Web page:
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The Reign of Spain Still Hasn't Ended in Paris

Tennis: Ferrero and Costa today will play the third all-Spanish men's final at the French Open in the last eight years.

June 09, 2002|LISA DILLMAN | TIMES STAFF WRITER

PARIS — Argentina was supposed to be the new Spain--producing a younger, stronger, faster generation of clay-courters.

As it turned out, the old Spain wasn't ready to be moved aside, at least at Roland Garros. Three Spaniards landed in the final four at the French Open, and two are in today's final, 11th-seeded Juan Carlos Ferrero and Albert Costa. It will be the first Grand Slam final for both.

This makes three all-Spanish finals at the French Open in the last eight years. In 1998, Carlos Moya defeated Alex Corretja in three sets, and Sergi Bruguera beat Alberto Berasategui in four sets in 1994.

"There is only one match left here," Costa said. "You have to fight to the death in order to win."

Of the top Spaniards, the 26-year-old Costa is quite likely the least known. The glamorous Moya has his own cologne line and finds his picture in glossy Spanish gossip magazines. Corretja twice has reached the French Open final, and is known for losing to Pete Sampras at the 1996 U.S. Open and, more recently, beating Sampras on grass in Houston this year in Davis Cup.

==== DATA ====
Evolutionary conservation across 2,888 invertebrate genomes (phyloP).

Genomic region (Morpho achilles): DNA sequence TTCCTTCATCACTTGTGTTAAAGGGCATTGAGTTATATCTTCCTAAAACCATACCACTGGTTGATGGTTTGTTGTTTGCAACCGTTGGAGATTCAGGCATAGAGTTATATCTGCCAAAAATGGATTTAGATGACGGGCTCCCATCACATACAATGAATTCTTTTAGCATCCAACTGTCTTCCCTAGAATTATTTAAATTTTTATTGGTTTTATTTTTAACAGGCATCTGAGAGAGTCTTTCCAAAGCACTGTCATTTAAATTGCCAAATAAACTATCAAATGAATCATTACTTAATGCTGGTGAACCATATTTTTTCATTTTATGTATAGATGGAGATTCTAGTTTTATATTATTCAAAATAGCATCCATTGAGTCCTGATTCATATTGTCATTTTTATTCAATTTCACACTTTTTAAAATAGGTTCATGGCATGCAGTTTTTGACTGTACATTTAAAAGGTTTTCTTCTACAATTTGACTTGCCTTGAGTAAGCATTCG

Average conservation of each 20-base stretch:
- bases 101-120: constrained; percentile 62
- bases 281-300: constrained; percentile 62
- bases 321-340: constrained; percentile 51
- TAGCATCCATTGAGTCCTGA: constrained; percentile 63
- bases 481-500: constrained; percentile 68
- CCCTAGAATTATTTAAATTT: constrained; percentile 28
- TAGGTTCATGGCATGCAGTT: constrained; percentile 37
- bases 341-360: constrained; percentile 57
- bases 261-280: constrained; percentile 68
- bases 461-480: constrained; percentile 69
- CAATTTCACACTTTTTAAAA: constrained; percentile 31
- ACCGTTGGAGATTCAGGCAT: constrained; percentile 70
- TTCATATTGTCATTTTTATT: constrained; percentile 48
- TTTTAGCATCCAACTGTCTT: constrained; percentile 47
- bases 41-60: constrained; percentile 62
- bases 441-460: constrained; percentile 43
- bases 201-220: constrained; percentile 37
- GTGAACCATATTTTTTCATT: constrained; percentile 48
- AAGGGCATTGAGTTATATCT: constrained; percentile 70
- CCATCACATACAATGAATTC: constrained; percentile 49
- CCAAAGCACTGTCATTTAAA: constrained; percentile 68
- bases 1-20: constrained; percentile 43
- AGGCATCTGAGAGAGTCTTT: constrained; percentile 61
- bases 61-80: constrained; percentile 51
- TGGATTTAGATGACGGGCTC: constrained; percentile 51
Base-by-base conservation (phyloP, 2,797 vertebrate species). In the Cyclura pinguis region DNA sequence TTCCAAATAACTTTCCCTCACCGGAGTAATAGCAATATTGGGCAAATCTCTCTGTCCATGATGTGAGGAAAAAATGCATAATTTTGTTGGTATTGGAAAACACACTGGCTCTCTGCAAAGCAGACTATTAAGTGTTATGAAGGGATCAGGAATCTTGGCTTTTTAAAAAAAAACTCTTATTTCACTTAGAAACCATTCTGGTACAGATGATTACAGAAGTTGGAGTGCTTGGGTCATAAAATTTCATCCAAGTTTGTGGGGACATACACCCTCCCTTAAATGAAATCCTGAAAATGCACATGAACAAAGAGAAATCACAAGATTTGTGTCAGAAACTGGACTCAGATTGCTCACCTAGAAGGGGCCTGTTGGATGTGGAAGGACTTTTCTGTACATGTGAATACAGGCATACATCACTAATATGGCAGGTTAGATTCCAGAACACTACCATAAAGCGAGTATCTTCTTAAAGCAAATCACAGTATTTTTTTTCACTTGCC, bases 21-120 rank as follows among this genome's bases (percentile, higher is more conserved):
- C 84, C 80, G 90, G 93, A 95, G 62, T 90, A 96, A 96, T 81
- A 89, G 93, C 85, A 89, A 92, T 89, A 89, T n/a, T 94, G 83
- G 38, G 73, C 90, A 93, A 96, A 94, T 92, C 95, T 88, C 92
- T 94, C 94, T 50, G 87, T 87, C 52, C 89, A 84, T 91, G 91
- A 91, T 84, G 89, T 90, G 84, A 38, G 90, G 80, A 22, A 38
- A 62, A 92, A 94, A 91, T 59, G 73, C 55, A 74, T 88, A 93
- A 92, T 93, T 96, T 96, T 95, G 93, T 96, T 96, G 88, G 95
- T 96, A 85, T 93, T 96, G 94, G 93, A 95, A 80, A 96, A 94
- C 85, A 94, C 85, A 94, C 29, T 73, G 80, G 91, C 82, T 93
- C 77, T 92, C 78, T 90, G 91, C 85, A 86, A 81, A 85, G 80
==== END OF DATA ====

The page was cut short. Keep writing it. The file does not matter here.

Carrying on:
Ferrero, 22, is the hope of the future, maybe even the present, and much has been expected of him, as he lost to eventual champion Gustavo Kuerten the last two years here. His nickname is Mosquito.

Costa? Well, he once asked to be called Albert, instead of Alberto.

"Maybe Al is good," he said. "I've been playing a long time [since 1994]. I don't know if I'm more famous or not. I'm trying to do my job every day, trying to run. I play, play, play."

Ferrero and Costa have played four times, all on clay, and Costa won their only match this year, last month in Hamburg, 2-6, 6-3, 6-4.

In this tournament, Costa has had one five-set match, beating Guillermo Canas of Argentina in the quarterfinals. Ferrero needed five sets against Nicolas Coutelot of France in the second round and Gaston Gaudio of Argentina in the fourth round.

Ferrero had his doubts earlier in the tournament after spraining his right ankle the day before his second-round match. He needed injections to move forward and didn't appear to be moving freely until his quarterfinal win over Andre Agassi and Marat Safin in the semifinals. Costa, however, presents, a different challenge. They are countrymen and appear to be close.

"He's a very solid player," Ferrero said. "It's difficult to drive him out of the court. It's almost as if he had a fan behind him. It's difficult to make him lose but I'm going to try."

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